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This is a fascinating inquiry into the factors that determine the acceptance or rejection of capitalism by the industrial working class. Combining classical social theory, historical evidence, and survey data, Waisman explores the relationship between the degree of modernization and the legitimacy of the capitalist social order.
Propositions about the interaction between established elites and emerging working classes are illustrated with three typical cases: Disraelian Britain, Bismarckian Germany, and Peronist Argentina. From the contrasting theories of Marx and Bakunin, the author derives hypotheses concerning the position of the working class in the economy and the consequences this has for legitimacy. He finds that countries at middle levels of industrial development—mostly latecomers to industrialization in Southern Europe and advanced areas of Latin America—have the greatest difficulty in establishing capitalism as a legitimate social order. They are advanced enough to have a large working class, yet underdeveloped enough to have a dissatisfied one.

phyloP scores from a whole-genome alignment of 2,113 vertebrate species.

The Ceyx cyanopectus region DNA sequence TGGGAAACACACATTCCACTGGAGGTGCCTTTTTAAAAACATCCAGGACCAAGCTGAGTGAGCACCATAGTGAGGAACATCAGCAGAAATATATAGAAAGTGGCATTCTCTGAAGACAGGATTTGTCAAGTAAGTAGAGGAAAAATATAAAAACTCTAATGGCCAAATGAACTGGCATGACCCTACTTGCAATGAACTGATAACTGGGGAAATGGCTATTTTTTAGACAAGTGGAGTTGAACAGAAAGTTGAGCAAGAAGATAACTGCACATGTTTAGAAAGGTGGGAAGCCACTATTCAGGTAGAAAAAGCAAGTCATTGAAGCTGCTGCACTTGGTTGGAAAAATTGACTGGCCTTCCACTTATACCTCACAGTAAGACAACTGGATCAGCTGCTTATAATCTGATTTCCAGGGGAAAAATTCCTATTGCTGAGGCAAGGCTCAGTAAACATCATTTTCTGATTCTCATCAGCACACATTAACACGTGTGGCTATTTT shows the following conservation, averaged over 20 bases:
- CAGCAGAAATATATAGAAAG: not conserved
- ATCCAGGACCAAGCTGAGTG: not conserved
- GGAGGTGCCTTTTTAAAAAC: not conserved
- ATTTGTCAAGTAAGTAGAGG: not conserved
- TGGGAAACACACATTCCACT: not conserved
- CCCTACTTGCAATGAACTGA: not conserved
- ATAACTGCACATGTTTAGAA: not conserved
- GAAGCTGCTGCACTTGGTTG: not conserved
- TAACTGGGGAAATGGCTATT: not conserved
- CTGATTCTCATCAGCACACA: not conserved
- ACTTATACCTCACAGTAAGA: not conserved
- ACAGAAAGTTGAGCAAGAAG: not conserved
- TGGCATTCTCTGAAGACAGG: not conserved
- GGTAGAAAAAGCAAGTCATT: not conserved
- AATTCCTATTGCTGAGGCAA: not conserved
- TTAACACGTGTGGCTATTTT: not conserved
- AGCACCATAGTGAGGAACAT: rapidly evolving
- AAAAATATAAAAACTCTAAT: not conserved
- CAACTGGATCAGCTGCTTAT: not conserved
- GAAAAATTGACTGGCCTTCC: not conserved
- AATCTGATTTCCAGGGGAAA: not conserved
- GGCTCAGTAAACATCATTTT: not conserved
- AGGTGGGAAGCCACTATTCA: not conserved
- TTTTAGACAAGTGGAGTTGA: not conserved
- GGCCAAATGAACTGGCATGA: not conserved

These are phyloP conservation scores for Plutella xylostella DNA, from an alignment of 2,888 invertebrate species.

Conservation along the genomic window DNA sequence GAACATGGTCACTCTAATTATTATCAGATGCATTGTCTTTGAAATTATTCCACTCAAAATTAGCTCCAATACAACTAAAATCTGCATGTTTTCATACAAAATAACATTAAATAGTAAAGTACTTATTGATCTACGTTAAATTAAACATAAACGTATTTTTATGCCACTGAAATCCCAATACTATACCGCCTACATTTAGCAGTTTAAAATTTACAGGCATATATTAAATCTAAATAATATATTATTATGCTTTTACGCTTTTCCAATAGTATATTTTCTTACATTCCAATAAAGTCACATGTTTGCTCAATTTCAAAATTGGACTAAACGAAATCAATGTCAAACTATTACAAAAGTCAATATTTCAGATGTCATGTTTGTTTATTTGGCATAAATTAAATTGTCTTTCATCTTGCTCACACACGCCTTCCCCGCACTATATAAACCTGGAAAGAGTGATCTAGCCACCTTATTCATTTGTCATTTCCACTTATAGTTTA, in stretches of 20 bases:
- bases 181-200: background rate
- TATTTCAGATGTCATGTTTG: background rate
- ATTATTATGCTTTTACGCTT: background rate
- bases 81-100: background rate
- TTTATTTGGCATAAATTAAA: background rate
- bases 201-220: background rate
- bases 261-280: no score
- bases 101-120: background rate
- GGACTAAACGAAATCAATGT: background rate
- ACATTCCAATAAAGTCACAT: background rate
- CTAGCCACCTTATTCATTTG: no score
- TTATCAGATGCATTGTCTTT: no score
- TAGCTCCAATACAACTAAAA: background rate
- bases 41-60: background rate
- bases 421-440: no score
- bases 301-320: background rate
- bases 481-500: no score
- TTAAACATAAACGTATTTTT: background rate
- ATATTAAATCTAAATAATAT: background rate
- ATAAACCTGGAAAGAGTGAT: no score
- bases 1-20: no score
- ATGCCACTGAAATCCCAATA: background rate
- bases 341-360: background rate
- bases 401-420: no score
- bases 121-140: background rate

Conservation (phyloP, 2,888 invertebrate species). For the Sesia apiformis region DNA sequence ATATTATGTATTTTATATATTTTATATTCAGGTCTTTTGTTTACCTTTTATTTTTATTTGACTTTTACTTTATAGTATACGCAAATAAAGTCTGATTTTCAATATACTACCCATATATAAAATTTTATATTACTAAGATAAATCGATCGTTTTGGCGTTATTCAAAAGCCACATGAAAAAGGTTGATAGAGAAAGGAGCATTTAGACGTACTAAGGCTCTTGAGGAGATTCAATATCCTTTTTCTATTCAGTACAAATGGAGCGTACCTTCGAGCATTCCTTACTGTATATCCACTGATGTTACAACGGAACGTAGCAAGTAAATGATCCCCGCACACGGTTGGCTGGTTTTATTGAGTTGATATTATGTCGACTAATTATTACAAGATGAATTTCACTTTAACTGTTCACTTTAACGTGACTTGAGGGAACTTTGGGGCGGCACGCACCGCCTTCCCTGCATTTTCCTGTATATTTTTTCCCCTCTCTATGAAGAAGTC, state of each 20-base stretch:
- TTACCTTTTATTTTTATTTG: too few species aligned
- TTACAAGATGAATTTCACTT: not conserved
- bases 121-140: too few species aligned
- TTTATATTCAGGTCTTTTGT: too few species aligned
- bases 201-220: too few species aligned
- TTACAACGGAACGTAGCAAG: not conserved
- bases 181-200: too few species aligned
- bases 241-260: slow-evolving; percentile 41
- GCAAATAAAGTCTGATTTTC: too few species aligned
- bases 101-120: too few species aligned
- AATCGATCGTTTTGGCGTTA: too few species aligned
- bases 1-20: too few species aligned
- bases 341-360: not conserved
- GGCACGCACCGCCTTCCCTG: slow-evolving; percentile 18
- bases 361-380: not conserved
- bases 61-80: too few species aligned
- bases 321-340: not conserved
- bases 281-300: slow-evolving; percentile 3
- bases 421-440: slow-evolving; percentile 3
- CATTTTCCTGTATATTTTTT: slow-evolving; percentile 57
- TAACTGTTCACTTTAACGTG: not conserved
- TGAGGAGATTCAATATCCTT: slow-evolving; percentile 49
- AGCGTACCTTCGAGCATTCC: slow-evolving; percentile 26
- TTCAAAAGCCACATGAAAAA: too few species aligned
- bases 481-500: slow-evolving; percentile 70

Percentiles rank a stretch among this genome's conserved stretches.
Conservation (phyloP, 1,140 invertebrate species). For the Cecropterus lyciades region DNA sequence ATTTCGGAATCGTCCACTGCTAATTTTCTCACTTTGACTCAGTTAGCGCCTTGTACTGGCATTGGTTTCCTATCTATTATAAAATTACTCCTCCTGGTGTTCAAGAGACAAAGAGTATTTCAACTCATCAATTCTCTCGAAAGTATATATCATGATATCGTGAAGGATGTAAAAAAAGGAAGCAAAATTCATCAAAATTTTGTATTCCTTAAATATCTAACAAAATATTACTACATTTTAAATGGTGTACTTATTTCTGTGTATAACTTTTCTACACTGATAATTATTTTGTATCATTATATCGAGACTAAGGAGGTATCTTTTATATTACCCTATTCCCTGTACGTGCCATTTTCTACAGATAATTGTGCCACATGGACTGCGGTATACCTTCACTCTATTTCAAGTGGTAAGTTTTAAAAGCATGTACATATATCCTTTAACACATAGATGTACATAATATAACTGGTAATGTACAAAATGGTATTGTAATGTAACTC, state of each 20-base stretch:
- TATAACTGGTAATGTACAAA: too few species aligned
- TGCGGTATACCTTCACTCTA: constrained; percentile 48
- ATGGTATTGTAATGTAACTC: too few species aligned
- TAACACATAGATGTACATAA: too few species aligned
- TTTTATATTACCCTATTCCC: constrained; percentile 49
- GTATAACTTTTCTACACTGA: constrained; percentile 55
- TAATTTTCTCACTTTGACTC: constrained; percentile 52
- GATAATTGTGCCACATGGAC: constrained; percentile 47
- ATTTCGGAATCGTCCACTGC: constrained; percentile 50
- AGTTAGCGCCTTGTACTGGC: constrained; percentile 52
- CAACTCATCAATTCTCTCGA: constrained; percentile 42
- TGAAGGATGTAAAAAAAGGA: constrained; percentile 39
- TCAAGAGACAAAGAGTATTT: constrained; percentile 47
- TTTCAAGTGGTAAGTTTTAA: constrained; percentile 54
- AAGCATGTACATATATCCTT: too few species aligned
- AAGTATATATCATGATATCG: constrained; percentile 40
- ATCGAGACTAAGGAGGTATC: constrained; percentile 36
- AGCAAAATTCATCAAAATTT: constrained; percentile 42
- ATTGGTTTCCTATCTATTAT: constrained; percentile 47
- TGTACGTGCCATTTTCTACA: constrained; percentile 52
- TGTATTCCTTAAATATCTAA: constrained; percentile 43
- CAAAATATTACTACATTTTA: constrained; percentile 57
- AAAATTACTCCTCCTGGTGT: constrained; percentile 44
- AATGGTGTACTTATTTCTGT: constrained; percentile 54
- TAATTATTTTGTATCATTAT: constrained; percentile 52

About the Author: Carlos H. Waisman is Professor Emeritus of Sociology at the University of California, San Diego.
Buchbeschreibung University of Texas Press, Austin, 1982. Hardcover. Buchzustand: Good. No Jacket. 244pp. Buchnummer des Verkäufers 048800